Toledo is a warning sign
Lifelong Toledo residentexplains what led to the ban on drinking water last weekend--and what it will take to stop such disasters from happening again.
Water, water, everywhere,
Nor any drop to drink.
--"Rime of the Ancient Mariner"
HOW DOES the fourth-largest city in Ohio, which sits on the 11th largest freshwater lake in the world, go 50-plus hours with no access to tap water?
The simple answer is that the water intake for Toledo's water supply was surrounded by a harmful algal bloom. Around 2 a.m. on August 2, Toledoans, and residents of other northwest Ohio and southeast Michigan cities were told that our water was toxic, and to not even touch it.
I awoke to several voice mails and texts from my parents and friends to avoid the water, and make sure I didn't give any to my cat. As one does in 2014, I went to the Internet and found out that Toledo was making headlines--from our local paper, the Toledo Blade, to Al Jazeera.
Like many of the "natural" disasters of the last several years, there is nothing natural about this. Harmful algal blooms are not a result of some natural cycle of these bacteria. These are a result of excess farm and industrial runoff, under treated sewage from lake communities, and the depletion of the flora and fauna that would normally consume or otherwise keep these blooms in check. This is a warning sign.
There are millions of people who rely directly on the lakes for their water and livelihoods. Fortunately, there were no major problems in Toledo or surrounding communities caused by this. There have been no major illnesses or deaths reported from consuming contaminated water, or from lack of access to water. In fact, water was rather quickly diverted to Toledo.
Several distribution centers were set up by the National Guard around Toledo, and people were generally looking out for their family, friends and neighbors. My Facebook feed was full of people offering to give rides to or collect water for people if needed. And to judge from reports in other media, Facebook wasn't an anomaly.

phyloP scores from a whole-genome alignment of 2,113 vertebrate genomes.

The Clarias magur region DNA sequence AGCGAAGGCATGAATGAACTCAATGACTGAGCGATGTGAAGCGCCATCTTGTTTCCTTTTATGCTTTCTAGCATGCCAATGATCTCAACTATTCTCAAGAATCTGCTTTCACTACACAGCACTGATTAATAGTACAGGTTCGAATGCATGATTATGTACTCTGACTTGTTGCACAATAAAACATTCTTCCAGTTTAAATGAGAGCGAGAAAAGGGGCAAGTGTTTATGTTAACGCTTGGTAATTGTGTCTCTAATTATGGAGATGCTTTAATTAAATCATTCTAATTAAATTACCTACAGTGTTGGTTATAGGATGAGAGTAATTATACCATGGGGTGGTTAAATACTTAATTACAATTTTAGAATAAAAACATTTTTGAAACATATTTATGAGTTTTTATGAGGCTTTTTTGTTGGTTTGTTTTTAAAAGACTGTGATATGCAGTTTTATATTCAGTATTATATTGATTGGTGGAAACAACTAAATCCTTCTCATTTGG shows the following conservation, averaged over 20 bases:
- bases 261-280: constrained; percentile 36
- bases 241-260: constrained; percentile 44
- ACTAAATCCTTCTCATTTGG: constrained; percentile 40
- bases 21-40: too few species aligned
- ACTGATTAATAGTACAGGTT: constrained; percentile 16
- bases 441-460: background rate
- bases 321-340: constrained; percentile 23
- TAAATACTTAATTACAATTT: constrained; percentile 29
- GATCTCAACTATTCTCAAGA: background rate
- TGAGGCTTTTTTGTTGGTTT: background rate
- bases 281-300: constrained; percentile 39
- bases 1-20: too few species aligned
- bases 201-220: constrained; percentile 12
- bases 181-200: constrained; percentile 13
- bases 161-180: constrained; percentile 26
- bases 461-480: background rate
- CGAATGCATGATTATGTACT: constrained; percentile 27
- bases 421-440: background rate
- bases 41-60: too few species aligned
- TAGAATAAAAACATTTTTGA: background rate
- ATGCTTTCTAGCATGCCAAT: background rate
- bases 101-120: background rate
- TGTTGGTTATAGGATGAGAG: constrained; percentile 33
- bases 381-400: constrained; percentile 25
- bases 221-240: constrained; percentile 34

This shouldn't be surprising as we generally see people band together in the face of crises. In the Hurricane Katrina and Hurricane Sandy disasters, for example, the real problems were generally caused by decades of neglect, plus lack of preparation by city, state and federal agencies, and their inept response. Some reports indicate that the city of Toledo had been warned about the bloom, but action was not taken.
Any criticisms of the response of the Toledo , even if valid, miss the point. This never should be a situation that requires a response--it should never take place in the first place.
While serious, the scale of what happened in Toledo can't even begin to approach the devastation of wildfires, hurricanes, earthquakes or other natural (and not-so-natural) disasters that we've seen in the last decade especially. However, the possibility is there. By 10 a.m. Monday, Toledo's water supply was deemed safe. What if it took longer? What if half the state had been affected, as happened in West Virginia?
What we are seeing are the results of what environmentalists have been warning about for decades--unplanned city growth, irresponsible use of water by industry, overuse of fertilizers in agriculture, and the ever-present drive for profit are destroying the planet's resources. From the Israelis' use of access to water as a weapon against Gazans, to the water shutoffs in Detroit, and now this, it should be be clear that the solution will not be a new round of watered-down, loophole-filled regulations.
So long as resources like the Great Lakes are viewed as commodities from which to profit, and not as a source of a life-sustaining resource, we will face much worse as we move forward.
In the end, what we need is a revolutionary change. We need a system that puts people and the environment first--one in which all of us have a say in how resources are used and how we're affected by that use. In short, we need socialism, or we will get barbarism.